Dhaka: Who is the best Test all-rounder in the world? The conversation has resurfaced during the English Test summer, dominated by Moeen Ali and Ben Stokes, and India’s spin duo of Ravichandran Ashwin and Ravindra Jadeja. Yet there is one figure often wrongly ignored from this debate.
Shakib Al Hassan is the world’s best Test all-rounder, according to the International Cricket Council’s rankings — and, just for good measure, the premier all-rounder in both One Day International and Twenty20 cricket too.
If his enduring excellence is not more widely appreciated beyond Asia, it is no slight on him. Instead, it is a reflection of how Bangladesh have been treated as a second-rate cricketing nation. Shakib has played 49 of Bangladesh’s 56 Tests since his Test debut in 2007; England have played 131 in this time and Australia 114.
“It is frustrating,” he said, while playing for Jamaica Tallawahs during the Caribbean Premier League. “We can see the difference. But that’s how it is. We can’t do anything.”
Since his Test debut in 2007 Shakib has been Bangladesh’s totem, simultaneously fulfilling the role of frontline batsman and bowler with a reliability that few in Test history have matched. He averages 40.92 with the bat and 33.04 with the ball, numbers that bear comparison with cricketers venerated as greats; both figures actually improve away from home, in defiance of the traditional jibe that subcontinental players cannot replicate their success beyond home climes.
And he has done it all while bearing a burden of responsibility for his team’s fortunes perhaps not mirrored by anyone else in world cricket today. Shakib’s many successes have brought no guarantees of team triumphs — 217 in Wellington in January came in a painful Test loss — but his failures have virtually ensured Bangladeshi defeats.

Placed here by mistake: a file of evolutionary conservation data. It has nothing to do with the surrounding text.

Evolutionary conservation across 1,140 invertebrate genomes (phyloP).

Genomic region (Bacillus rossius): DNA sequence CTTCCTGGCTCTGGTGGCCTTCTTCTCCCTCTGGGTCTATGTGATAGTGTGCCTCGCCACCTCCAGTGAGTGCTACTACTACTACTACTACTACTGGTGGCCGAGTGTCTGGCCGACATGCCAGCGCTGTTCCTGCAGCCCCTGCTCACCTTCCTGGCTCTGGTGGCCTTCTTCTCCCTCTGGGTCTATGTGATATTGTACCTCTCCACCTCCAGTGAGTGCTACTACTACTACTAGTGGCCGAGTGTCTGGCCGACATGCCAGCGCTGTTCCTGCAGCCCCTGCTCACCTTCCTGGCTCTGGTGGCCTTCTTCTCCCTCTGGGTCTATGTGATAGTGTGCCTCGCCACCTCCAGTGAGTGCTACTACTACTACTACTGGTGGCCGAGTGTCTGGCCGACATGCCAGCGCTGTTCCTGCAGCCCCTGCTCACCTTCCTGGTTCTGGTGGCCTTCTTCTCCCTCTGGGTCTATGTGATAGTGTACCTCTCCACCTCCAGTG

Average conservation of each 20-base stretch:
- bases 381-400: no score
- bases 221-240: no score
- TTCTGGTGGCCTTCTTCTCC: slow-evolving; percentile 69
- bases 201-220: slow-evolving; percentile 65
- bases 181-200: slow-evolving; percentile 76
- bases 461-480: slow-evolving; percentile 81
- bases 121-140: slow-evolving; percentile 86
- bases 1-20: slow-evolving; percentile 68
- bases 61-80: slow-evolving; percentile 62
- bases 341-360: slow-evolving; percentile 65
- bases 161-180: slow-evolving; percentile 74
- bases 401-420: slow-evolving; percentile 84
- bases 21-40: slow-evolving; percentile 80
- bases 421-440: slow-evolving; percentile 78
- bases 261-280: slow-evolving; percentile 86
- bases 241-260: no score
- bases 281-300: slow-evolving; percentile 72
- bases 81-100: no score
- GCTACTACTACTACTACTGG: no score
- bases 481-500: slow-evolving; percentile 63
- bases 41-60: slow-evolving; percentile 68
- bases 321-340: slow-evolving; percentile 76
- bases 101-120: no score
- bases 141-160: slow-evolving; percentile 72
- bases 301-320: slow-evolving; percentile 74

Most egregiously, Bangladesh have not played a single Test against Australia during Shakib’s entire career, making this impending series — rescheduled following Australia’s withdrawal for security reasons in 2015 — all the more significant. “None of our team members in this squad played Tests against Australia, so it will be very exciting.”
When Australia finally meet Shakib, they will not merely confront a wonderfully crafty left-arm spinner and batsman adroit at manipulating the ball precisely, but a historic figure in world cricket. For it is Shakib who has done more than anyone else to transform Bangladesh from a ragtag side, who were the joke of world cricket — as in their notorious run of 71 defeats in 72 internationals from 1999 to 2004 — into a team who loom as the game’s next major force.
In the last year alone, Bangladesh have reached the Champions Trophy semi-finals, cementing their ODI ranking of seventh, and defeated England at home in a Test and Sri Lanka away — where their 1-1 series draw bodes ill for Australia, who lost 3-0 in Sri Lanka in 2016.
“It’s been a long journey,” Shakib reflects. “It’s been incredible. I don’t think many people thought — even in Bangladesh — that we can come this far.”
Shakib credits foreign coaches with increasing fitness and professionalism and has observed how Bangladesh’s cricket infrastructure has been lifted as investment has increased.
During the many barren years, a lack of self-belief also stymied the team. “We knew that we have this ability, and we needed that belief, and we can only get this belief by winning matches,” he says. “But there is no shortage of self-belief at this moment… Now we feel that we are very much unbeatable at home — doesn’t matter who we are playing against. So this is the belief that makes a team a very good team, and a winning team.”